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Deadly Dental Procedure Has Heartbroken Family Pushing For New State Law

KCBS_740 ALBANY (CBS SF) -- One year after their six-year-old son died following a dental procedure, an East Bay couple is channeling their grief into political activism, fighting to pass a California law to make sure it doesn't happen again.

It's called Caleb's Law and is named after Caleb Sears.

The Albany boy went to an oral surgeon to have a tooth pulled. The oral surgeon recommended general anesthesia because he had an extra tooth embedded in his palate that would affect how his permanent teeth would come in, according to a family spokesperson.

But something went horribly wrong. Caleb stopped breathing and two days later he died in his parents' arms at Children's Hospital.

"He was the sweetest little boy," said his father Tim. "It would make him feel good knowing we are doing something for other kids."

Tim Sears says he had no idea that dentists and oral surgeons are the only medical providers who can administer anesthesia themselves without an anesthesiologist present. No warning of the procedure's inherent risks were ever given to the Sears.

The couple has teamed up with East Bay Democratic Assemblyman Tony Thurmond on a law that would require dentists to inform parents about the dangers of dental procedures involving general anesthesia.

"What we are asking for is that parents be given the information they need to make an informed decisions and that will save lives," he told KCBS.

Sears, in his first interview since his son's death, says Caleb stopped breathing and the oral surgeon missed opportunities to save him.

Now the Sears family is fighting to pass Caleb's Law, AB 2235. The law would require the tracking of adverse effects from dental sedation and require notice of the risks be given to parents.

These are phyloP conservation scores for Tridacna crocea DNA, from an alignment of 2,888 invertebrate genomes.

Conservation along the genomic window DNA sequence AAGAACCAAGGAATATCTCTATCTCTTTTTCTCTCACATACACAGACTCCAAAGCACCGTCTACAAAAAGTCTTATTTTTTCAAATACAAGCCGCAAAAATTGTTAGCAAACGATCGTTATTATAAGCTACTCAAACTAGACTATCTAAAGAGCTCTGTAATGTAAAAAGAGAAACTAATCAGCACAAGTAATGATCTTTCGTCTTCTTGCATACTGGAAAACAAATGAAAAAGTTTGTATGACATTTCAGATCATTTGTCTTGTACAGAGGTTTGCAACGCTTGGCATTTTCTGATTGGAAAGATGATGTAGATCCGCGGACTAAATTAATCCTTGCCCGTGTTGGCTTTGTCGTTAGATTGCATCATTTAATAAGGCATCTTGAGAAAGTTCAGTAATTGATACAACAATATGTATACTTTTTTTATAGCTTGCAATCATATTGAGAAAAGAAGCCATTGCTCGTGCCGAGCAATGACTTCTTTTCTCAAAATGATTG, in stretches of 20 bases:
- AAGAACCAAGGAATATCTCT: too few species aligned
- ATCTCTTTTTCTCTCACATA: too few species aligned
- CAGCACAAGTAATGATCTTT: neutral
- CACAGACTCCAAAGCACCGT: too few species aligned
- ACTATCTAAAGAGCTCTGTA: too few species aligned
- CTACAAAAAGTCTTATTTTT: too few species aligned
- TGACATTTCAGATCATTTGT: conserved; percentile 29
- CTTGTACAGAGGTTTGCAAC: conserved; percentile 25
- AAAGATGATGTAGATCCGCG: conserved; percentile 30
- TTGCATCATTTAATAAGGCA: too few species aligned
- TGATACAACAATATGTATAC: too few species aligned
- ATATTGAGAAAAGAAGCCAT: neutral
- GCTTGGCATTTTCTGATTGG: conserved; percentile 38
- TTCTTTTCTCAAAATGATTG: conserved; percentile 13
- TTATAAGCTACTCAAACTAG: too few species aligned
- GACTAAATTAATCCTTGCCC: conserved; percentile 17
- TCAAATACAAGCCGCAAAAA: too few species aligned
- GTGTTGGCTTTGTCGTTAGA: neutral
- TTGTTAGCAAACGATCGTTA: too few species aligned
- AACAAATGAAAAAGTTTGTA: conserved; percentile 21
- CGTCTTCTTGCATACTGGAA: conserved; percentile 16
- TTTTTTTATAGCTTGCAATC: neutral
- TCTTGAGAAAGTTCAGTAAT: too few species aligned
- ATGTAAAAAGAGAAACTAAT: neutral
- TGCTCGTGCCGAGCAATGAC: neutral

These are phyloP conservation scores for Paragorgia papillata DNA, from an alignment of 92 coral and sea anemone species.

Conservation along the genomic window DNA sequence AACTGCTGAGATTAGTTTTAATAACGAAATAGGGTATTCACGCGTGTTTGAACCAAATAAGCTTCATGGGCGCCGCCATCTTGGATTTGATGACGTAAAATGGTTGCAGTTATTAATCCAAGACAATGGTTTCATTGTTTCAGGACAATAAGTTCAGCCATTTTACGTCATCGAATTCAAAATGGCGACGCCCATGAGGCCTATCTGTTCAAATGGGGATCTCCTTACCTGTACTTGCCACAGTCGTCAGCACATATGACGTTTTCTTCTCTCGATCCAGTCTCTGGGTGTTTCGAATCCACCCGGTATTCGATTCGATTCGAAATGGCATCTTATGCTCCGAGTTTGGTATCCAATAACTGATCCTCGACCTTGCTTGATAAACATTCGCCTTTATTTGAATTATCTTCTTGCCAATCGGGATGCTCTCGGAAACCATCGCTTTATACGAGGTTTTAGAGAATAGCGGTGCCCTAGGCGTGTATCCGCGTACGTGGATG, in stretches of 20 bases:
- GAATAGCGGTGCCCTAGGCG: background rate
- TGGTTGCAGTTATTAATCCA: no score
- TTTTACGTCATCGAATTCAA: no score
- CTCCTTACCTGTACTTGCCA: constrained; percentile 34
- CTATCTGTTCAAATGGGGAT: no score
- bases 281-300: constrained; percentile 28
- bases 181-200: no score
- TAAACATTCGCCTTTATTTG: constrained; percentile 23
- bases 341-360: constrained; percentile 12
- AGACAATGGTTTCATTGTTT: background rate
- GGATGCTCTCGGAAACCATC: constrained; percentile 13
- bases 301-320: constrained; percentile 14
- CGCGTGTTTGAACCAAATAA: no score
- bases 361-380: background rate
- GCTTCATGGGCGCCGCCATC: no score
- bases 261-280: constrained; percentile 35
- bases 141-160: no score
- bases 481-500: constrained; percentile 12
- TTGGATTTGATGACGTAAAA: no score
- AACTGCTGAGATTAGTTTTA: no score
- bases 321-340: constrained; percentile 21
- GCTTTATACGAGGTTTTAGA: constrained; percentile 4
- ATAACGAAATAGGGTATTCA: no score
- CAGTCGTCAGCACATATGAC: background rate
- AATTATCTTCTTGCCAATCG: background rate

Thurmond's bill comes up for a key committee vote next Tuesday. Opposition from dentists and oral surgeons has forced Caleb's parents to moderate the bill, which they initially hoped would BAN the practice of putting kids under without an anesthesiologist present.

On Thursday, the California Dental Association issued a statement saying it welcomes an investigation into the state's laws and procedures when it comes to administering anesthesia to pediatric dental patients.

In the meantime, the CDA reminded the public that thousands of children receive dental work every year and that deaths from anesthesia "are rare".

"This strong safety record is built upon significant anesthesia training (that is required)," the association said.

The CDA said an in-depth, in-person evaluation must be completed before a dentist is given a permit to provide anesthesia in California.

Editor's note: Those wishing to donate to Caleb's school in his memory can visit the Marin School PTA at this link.

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